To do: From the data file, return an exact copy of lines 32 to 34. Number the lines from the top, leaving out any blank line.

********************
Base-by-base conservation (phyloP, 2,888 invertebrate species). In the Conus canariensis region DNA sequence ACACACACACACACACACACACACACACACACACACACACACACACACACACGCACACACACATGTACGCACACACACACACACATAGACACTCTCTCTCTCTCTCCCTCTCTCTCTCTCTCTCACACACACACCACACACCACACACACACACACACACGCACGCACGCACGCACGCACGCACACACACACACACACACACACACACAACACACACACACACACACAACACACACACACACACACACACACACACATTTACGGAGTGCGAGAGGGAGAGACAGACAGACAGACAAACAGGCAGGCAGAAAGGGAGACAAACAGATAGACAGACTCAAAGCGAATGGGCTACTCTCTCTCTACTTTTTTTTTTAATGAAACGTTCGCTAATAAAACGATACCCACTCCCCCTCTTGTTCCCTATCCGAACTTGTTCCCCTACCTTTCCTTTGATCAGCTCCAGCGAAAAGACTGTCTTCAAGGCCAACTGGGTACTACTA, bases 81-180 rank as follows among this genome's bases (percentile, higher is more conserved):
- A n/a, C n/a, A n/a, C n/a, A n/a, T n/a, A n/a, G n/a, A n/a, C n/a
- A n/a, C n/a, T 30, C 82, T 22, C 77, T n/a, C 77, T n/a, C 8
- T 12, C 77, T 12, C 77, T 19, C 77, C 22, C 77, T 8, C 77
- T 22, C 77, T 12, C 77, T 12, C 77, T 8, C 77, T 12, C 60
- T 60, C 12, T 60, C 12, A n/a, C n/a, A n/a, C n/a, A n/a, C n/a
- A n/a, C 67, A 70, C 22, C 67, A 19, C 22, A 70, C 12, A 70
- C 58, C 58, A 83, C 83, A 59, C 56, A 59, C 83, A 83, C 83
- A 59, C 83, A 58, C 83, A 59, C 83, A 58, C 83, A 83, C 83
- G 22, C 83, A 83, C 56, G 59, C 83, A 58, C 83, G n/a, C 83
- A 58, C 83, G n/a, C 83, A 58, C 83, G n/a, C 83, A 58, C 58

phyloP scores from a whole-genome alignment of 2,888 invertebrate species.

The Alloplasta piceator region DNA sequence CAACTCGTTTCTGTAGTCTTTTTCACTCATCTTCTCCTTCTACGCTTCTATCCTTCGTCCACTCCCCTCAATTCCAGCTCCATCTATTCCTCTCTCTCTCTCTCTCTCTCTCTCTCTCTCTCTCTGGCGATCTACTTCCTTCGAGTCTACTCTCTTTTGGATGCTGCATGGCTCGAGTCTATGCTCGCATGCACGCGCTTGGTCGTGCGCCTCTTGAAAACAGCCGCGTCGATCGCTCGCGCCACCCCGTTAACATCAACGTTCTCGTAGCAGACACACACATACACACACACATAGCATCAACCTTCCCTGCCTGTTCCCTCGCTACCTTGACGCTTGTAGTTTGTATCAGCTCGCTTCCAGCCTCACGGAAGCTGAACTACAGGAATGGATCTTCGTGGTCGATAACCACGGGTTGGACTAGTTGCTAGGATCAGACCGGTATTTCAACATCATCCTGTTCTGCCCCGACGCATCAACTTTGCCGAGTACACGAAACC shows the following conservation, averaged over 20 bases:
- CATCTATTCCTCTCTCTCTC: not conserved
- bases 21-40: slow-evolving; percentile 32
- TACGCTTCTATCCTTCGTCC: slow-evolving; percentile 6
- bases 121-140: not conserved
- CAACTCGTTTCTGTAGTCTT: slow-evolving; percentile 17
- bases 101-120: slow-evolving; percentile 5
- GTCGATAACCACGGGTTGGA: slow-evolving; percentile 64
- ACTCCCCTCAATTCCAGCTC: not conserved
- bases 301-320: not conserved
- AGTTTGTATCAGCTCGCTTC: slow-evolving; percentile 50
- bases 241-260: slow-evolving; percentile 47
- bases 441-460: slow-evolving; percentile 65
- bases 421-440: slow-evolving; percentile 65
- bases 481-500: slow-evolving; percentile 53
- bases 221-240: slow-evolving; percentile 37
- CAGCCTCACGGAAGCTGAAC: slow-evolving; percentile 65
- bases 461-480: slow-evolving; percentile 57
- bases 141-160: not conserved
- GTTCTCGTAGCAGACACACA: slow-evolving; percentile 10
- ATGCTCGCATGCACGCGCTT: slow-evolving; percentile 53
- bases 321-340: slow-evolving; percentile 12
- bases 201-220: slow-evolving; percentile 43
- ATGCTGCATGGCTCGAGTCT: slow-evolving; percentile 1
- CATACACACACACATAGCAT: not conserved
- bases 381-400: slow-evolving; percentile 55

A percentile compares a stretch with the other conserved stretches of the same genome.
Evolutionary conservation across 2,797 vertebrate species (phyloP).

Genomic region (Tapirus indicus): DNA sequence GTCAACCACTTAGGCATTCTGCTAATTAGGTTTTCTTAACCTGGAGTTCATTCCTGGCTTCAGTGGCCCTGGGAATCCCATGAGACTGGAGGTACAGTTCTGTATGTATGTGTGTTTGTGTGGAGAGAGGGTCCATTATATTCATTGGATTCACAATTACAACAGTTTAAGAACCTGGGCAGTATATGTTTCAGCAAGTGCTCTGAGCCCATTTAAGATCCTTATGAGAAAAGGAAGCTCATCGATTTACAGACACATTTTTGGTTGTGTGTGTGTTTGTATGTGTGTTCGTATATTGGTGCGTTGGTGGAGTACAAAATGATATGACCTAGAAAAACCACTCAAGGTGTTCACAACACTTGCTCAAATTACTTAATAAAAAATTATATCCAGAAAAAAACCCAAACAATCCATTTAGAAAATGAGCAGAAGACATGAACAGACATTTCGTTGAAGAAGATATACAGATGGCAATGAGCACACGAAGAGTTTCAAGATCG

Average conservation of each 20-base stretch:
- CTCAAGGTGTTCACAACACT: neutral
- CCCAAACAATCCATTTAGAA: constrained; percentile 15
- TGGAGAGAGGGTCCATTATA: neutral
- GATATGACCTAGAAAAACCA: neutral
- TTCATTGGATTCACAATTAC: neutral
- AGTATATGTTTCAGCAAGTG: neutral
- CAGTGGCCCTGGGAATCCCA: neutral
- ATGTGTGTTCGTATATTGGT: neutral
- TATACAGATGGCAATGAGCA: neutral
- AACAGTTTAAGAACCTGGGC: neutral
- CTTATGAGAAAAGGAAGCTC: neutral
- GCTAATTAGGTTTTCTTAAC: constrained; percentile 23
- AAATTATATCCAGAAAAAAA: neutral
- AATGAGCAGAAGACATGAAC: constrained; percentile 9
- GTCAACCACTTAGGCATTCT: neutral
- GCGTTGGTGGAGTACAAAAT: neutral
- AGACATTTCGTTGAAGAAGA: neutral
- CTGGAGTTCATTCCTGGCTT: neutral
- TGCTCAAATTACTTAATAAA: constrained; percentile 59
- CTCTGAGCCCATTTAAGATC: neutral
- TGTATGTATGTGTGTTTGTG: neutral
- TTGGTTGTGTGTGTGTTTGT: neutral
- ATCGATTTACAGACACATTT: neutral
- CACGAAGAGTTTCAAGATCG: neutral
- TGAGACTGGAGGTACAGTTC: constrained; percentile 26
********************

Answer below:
- GTTCTCGTAGCAGACACACA: slow-evolving; percentile 10
- ATGCTCGCATGCACGCGCTT: slow-evolving; percentile 53
- bases 321-340: slow-evolving; percentile 12